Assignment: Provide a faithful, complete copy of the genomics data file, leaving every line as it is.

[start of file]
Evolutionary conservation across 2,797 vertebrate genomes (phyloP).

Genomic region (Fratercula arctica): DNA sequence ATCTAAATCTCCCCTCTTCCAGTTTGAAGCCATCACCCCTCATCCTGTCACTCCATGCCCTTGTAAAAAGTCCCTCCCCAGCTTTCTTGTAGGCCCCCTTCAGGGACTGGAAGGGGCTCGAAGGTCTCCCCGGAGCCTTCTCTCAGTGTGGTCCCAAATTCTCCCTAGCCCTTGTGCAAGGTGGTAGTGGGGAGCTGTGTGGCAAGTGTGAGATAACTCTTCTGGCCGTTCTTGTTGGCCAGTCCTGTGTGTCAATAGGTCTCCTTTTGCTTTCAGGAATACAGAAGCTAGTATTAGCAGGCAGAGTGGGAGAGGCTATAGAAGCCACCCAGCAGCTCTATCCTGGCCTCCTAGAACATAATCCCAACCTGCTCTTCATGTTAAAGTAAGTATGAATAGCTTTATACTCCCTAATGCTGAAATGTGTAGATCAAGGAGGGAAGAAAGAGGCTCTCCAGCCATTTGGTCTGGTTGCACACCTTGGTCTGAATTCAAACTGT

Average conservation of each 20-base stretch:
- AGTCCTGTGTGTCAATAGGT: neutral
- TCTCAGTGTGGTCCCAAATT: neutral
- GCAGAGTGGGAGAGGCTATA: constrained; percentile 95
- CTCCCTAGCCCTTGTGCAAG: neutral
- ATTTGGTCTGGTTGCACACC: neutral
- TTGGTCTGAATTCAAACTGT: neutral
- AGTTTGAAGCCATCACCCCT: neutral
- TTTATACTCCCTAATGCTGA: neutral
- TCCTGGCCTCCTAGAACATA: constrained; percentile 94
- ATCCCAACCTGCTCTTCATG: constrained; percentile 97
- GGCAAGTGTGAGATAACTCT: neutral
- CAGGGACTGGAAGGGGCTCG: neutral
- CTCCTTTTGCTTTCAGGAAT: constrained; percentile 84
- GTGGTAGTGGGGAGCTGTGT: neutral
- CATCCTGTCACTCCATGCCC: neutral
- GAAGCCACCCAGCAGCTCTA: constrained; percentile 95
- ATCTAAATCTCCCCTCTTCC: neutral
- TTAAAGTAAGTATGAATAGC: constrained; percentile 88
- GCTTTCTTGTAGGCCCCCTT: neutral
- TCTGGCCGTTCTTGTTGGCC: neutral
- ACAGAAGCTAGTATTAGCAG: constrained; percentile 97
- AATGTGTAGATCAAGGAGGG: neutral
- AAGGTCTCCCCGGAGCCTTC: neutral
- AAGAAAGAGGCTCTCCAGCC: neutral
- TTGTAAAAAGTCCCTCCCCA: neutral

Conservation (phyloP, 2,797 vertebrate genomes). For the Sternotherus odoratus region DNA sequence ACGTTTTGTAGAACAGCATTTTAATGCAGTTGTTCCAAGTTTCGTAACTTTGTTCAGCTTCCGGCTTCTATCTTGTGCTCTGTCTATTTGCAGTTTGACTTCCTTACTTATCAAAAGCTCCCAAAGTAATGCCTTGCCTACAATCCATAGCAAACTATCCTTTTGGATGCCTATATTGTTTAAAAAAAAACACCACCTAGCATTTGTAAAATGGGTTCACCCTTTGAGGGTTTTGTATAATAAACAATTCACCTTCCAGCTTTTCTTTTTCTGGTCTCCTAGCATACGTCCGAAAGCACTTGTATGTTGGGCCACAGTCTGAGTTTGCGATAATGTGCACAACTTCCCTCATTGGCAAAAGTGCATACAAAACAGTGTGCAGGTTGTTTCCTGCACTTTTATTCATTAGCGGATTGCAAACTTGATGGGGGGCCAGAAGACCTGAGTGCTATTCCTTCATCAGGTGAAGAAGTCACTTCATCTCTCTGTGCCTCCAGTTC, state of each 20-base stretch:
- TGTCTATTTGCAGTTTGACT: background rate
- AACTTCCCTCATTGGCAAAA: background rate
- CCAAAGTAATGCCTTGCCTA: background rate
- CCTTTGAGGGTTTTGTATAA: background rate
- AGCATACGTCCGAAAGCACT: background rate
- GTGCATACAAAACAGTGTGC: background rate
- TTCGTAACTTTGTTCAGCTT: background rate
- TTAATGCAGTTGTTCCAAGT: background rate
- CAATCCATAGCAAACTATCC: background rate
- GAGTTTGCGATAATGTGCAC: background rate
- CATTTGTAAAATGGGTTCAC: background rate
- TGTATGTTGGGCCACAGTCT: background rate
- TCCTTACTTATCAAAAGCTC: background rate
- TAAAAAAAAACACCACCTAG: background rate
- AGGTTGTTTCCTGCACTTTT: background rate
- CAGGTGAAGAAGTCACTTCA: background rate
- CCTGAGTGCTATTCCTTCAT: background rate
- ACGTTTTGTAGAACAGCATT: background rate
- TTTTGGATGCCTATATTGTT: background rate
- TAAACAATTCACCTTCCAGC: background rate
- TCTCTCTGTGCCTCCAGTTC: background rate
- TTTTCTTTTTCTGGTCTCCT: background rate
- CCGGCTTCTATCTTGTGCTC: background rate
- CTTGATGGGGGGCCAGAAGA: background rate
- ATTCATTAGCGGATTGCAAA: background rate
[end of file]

Evolutionary conservation across 2,797 vertebrate genomes (phyloP).

Genomic region (Fratercula arctica): DNA sequence ATCTAAATCTCCCCTCTTCCAGTTTGAAGCCATCACCCCTCATCCTGTCACTCCATGCCCTTGTAAAAAGTCCCTCCCCAGCTTTCTTGTAGGCCCCCTTCAGGGACTGGAAGGGGCTCGAAGGTCTCCCCGGAGCCTTCTCTCAGTGTGGTCCCAAATTCTCCCTAGCCCTTGTGCAAGGTGGTAGTGGGGAGCTGTGTGGCAAGTGTGAGATAACTCTTCTGGCCGTTCTTGTTGGCCAGTCCTGTGTGTCAATAGGTCTCCTTTTGCTTTCAGGAATACAGAAGCTAGTATTAGCAGGCAGAGTGGGAGAGGCTATAGAAGCCACCCAGCAGCTCTATCCTGGCCTCCTAGAACATAATCCCAACCTGCTCTTCATGTTAAAGTAAGTATGAATAGCTTTATACTCCCTAATGCTGAAATGTGTAGATCAAGGAGGGAAGAAAGAGGCTCTCCAGCCATTTGGTCTGGTTGCACACCTTGGTCTGAATTCAAACTGT

Average conservation of each 20-base stretch:
- AGTCCTGTGTGTCAATAGGT: neutral
- TCTCAGTGTGGTCCCAAATT: neutral
- GCAGAGTGGGAGAGGCTATA: constrained; percentile 95
- CTCCCTAGCCCTTGTGCAAG: neutral
- ATTTGGTCTGGTTGCACACC: neutral
- TTGGTCTGAATTCAAACTGT: neutral
- AGTTTGAAGCCATCACCCCT: neutral
- TTTATACTCCCTAATGCTGA: neutral
- TCCTGGCCTCCTAGAACATA: constrained; percentile 94
- ATCCCAACCTGCTCTTCATG: constrained; percentile 97
- GGCAAGTGTGAGATAACTCT: neutral
- CAGGGACTGGAAGGGGCTCG: neutral
- CTCCTTTTGCTTTCAGGAAT: constrained; percentile 84
- GTGGTAGTGGGGAGCTGTGT: neutral
- CATCCTGTCACTCCATGCCC: neutral
- GAAGCCACCCAGCAGCTCTA: constrained; percentile 95
- ATCTAAATCTCCCCTCTTCC: neutral
- TTAAAGTAAGTATGAATAGC: constrained; percentile 88
- GCTTTCTTGTAGGCCCCCTT: neutral
- TCTGGCCGTTCTTGTTGGCC: neutral
- ACAGAAGCTAGTATTAGCAG: constrained; percentile 97
- AATGTGTAGATCAAGGAGGG: neutral
- AAGGTCTCCCCGGAGCCTTC: neutral
- AAGAAAGAGGCTCTCCAGCC: neutral
- TTGTAAAAAGTCCCTCCCCA: neutral

Conservation (phyloP, 2,797 vertebrate genomes). For the Sternotherus odoratus region DNA sequence ACGTTTTGTAGAACAGCATTTTAATGCAGTTGTTCCAAGTTTCGTAACTTTGTTCAGCTTCCGGCTTCTATCTTGTGCTCTGTCTATTTGCAGTTTGACTTCCTTACTTATCAAAAGCTCCCAAAGTAATGCCTTGCCTACAATCCATAGCAAACTATCCTTTTGGATGCCTATATTGTTTAAAAAAAAACACCACCTAGCATTTGTAAAATGGGTTCACCCTTTGAGGGTTTTGTATAATAAACAATTCACCTTCCAGCTTTTCTTTTTCTGGTCTCCTAGCATACGTCCGAAAGCACTTGTATGTTGGGCCACAGTCTGAGTTTGCGATAATGTGCACAACTTCCCTCATTGGCAAAAGTGCATACAAAACAGTGTGCAGGTTGTTTCCTGCACTTTTATTCATTAGCGGATTGCAAACTTGATGGGGGGCCAGAAGACCTGAGTGCTATTCCTTCATCAGGTGAAGAAGTCACTTCATCTCTCTGTGCCTCCAGTTC, state of each 20-base stretch:
- TGTCTATTTGCAGTTTGACT: background rate
- AACTTCCCTCATTGGCAAAA: background rate
- CCAAAGTAATGCCTTGCCTA: background rate
- CCTTTGAGGGTTTTGTATAA: background rate
- AGCATACGTCCGAAAGCACT: background rate
- GTGCATACAAAACAGTGTGC: background rate
- TTCGTAACTTTGTTCAGCTT: background rate
- TTAATGCAGTTGTTCCAAGT: background rate
- CAATCCATAGCAAACTATCC: background rate
- GAGTTTGCGATAATGTGCAC: background rate
- CATTTGTAAAATGGGTTCAC: background rate
- TGTATGTTGGGCCACAGTCT: background rate
- TCCTTACTTATCAAAAGCTC: background rate
- TAAAAAAAAACACCACCTAG: background rate
- AGGTTGTTTCCTGCACTTTT: background rate
- CAGGTGAAGAAGTCACTTCA: background rate
- CCTGAGTGCTATTCCTTCAT: background rate
- ACGTTTTGTAGAACAGCATT: background rate
- TTTTGGATGCCTATATTGTT: background rate
- TAAACAATTCACCTTCCAGC: background rate
- TCTCTCTGTGCCTCCAGTTC: background rate
- TTTTCTTTTTCTGGTCTCCT: background rate
- CCGGCTTCTATCTTGTGCTC: background rate
- CTTGATGGGGGGCCAGAAGA: background rate
- ATTCATTAGCGGATTGCAAA: background rate